Paint a scene of awe and beauty
Craig Mullins paints a huge interior basilica.
Welcome to my take on a Renaissance basilica, a bit like St Peters’ with some steampunk influence thrown in. To do something like this you should be up on your basic linear perspective. I’m using simple 3D to get the some of the ellipses correct, because the lens is very short (wide angle) and things can distort in strange ways. In addition, the concentric ellipses in the main dome are subtle and have to be done precisely (but not tight!) to look correct. I didn’t use 3D to establish values, but that’s up to you.
I’ve painted the girl in the dress and the boy several times now. I think they imply a larger world that I’ve been adding to over the years. It’s interesting to see how much I’ve learned over time. Sometimes it’s encouraging to redo a subject or way of working, to see if new knowledge has any light to shed on things. Paint a selfportrait every year and keep them. In 20 years you might see some improvement. Ha, just kidding, let’s hope you do!
One thing you might see is several years of non-improvement followed by a breakthrough year. Improvement in art is like that sometimes: just grinding it out hoping for a lightning bolt.
1 Simple sketch
The first comp sent for approval is a monochrome, low-contrast sketch. I know that the contrast will become higher and the colours more varied, but sometimes a simple sketch is all you need to get the go-ahead. I want to have the feeling of a space that’s filled with light, and the easiest way to show this is to exaggerate the light and colour bounce of all that sunlight.
2 Applying 3D to the sketch
I want to stay true to the unusual perspective. I’m using a very wide-angle lens, so the distortion is difficult to do by eye. But the 3D is simple: I take a sphere and four cylinders, select all the vertices below the midpoint and drag them down. I model the steps out of duplicated boxes. There’s a cheat in the perspective. Can you find it? I’ve done it for composition reasons.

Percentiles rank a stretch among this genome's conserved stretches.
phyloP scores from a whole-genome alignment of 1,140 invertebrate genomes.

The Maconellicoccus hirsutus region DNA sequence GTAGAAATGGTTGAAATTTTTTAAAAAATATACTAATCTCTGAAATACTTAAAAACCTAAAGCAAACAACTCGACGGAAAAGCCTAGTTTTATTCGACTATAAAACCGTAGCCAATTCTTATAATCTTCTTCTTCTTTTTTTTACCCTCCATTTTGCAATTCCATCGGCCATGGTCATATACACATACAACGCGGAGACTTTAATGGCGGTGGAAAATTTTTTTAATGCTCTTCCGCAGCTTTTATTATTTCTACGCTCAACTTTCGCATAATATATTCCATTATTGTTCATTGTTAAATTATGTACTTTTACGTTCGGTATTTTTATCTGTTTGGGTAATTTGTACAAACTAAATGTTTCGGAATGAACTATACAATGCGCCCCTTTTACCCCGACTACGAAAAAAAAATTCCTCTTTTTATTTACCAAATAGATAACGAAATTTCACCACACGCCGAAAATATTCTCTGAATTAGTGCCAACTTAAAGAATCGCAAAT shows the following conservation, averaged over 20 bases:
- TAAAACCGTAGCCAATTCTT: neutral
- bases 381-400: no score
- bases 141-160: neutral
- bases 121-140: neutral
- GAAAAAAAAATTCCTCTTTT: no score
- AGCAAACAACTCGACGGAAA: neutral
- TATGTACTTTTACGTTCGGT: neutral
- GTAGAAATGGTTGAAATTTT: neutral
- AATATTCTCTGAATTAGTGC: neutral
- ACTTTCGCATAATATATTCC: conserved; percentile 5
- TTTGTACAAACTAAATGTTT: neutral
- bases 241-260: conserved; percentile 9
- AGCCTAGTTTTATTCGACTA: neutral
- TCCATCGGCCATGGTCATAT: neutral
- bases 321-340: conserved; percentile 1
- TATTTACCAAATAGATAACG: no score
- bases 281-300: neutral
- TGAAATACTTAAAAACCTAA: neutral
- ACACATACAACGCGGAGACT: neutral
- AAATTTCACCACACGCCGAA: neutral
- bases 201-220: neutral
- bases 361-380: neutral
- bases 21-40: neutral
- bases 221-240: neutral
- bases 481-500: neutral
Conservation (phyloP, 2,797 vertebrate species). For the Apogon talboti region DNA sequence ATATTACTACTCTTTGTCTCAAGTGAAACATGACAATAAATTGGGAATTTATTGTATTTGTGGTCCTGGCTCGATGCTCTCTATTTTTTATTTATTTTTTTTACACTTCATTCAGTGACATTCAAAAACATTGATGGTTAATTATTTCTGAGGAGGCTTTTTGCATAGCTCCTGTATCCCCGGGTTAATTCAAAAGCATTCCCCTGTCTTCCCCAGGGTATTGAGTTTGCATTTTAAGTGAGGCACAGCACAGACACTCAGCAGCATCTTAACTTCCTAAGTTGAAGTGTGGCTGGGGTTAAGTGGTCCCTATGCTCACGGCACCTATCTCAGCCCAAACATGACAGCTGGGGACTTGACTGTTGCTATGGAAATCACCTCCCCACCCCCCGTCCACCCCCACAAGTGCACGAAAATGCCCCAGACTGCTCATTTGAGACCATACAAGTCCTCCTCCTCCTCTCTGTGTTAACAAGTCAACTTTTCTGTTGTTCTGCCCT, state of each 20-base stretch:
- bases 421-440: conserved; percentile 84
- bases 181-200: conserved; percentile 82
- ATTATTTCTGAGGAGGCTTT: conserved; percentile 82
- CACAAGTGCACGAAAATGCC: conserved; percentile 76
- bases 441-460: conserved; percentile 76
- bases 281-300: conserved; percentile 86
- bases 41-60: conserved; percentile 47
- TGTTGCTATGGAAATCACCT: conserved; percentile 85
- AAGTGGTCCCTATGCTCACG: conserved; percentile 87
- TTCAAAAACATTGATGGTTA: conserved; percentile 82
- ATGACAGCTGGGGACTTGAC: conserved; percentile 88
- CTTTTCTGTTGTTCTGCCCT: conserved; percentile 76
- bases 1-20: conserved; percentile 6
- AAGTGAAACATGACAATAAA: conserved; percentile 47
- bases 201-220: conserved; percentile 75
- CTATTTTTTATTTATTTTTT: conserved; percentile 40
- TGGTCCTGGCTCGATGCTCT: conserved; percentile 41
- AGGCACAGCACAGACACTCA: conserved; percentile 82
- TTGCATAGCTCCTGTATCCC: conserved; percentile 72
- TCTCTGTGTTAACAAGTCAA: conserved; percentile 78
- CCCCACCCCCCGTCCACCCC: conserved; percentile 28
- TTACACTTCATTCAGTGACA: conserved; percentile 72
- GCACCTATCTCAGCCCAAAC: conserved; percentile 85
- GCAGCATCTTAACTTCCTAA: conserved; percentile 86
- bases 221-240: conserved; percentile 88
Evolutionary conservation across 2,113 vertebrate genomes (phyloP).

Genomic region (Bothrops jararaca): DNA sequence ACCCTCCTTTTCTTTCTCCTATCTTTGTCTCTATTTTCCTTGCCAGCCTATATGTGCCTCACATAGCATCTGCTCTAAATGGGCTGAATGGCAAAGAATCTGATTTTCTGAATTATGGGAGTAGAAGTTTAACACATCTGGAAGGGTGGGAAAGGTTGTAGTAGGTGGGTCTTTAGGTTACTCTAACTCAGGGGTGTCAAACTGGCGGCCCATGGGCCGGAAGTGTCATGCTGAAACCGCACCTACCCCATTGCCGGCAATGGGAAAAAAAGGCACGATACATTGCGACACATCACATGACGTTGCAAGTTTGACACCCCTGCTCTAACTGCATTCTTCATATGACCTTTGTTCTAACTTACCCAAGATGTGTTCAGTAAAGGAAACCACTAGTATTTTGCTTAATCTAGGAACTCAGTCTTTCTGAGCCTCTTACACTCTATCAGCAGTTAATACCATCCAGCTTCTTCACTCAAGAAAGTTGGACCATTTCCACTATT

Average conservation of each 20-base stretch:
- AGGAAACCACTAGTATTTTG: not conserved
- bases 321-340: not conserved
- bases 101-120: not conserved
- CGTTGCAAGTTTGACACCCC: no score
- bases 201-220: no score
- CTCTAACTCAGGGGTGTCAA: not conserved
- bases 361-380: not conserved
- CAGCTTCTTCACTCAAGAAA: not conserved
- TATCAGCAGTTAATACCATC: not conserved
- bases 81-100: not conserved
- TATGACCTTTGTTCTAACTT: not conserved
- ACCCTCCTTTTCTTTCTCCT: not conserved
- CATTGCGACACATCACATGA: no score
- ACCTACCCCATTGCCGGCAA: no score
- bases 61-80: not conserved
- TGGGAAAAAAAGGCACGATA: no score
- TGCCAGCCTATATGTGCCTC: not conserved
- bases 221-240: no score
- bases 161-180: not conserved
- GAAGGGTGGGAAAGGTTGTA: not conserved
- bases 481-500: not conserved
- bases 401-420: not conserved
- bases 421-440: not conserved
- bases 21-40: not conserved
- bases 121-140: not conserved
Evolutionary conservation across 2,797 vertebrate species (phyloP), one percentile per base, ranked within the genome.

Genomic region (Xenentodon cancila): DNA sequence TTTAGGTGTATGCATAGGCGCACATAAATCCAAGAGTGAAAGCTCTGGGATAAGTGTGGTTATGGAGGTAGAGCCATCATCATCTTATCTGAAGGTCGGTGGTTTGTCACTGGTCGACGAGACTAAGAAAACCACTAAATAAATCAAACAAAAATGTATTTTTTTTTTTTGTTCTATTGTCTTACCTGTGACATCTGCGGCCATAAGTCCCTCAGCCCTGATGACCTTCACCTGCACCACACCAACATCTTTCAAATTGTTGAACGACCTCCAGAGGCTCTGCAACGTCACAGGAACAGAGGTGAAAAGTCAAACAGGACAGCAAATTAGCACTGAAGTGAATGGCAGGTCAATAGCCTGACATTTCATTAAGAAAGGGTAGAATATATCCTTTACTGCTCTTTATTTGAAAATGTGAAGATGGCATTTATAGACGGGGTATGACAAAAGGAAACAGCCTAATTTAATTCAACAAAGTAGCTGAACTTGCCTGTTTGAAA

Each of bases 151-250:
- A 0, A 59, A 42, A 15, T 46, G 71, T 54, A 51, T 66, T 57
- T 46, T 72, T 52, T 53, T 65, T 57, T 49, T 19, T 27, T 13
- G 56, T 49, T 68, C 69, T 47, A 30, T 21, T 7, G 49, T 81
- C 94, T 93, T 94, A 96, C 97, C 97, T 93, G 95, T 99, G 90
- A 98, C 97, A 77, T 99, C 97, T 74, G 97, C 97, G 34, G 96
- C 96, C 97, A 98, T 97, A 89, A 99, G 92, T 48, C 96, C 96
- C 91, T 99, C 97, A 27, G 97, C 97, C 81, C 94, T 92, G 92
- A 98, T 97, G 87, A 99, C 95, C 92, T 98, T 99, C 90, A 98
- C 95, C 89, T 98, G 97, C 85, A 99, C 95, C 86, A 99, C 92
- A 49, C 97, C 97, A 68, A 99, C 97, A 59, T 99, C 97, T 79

3 Control the contrast
Now I glaze over my cool colours with transparent warm ones. The entire architectural portion has a narrow value range, or low contrast, consisting of middle to high values. A lot of getting a painting to read properly involves controlling your contrast. Some of the textures are quite ‘active’ at this stage and I’d have a similar problem if I were to make a dark mark.
One of the keys to atmospheric perspective is precise control over contrast, the trick being to achieve variety in colour and value, but in a very narrow range. As I glaze (and scumble) over the image, I “quiet down” some areas, making the colour and value range more narrow. Make a selection on your image and hit Cmd+L. The histogram tells you how much contrast an area has.
4 Treat values with care
I continue to work mostly down in value, and take note of areas that are of a darker local value (meaning that they’re just dark objects to begin with). How dark these objects are in your painting depends on how far away they are, the density of the atmosphere, how many particulates there are floating about, and so on. It’s a matter of sneaking up on these values moving around the image, because all your values are so interdependent.
If you look at the final image and how dark that fountain is and tried to paint it that way at first, then you would have the ‘ hole in space’ problem. So I would recommend gradually glazing down all the areas you think might be dark, so that they support each other and make sense overall.
5 Do it right first time
Here the darks continue and some of the shapes are becoming more defined. It’s a dialogue between the artist and the painting. The fountain has more contrast than it needs, but I need those extra values to get those figures to read. I can always glaze back over the top of them to lower the contrast.
This is an interesting point, though. Best practice would be to paint things to their proper value at once, with no wash or glaze later. A lot of digital art abuses this, though. An example would be if I wanted a shaft of sunlight coming through one of the windows: should I paint all the information that’s behind the sunbeam at a higher key, or paint it with no sunbeam and blat some light yellow at the end? Given that we’ve all done the latter, try to paint that sunbeam into the painting itself. It takes a lot of work, but the results could be worth it.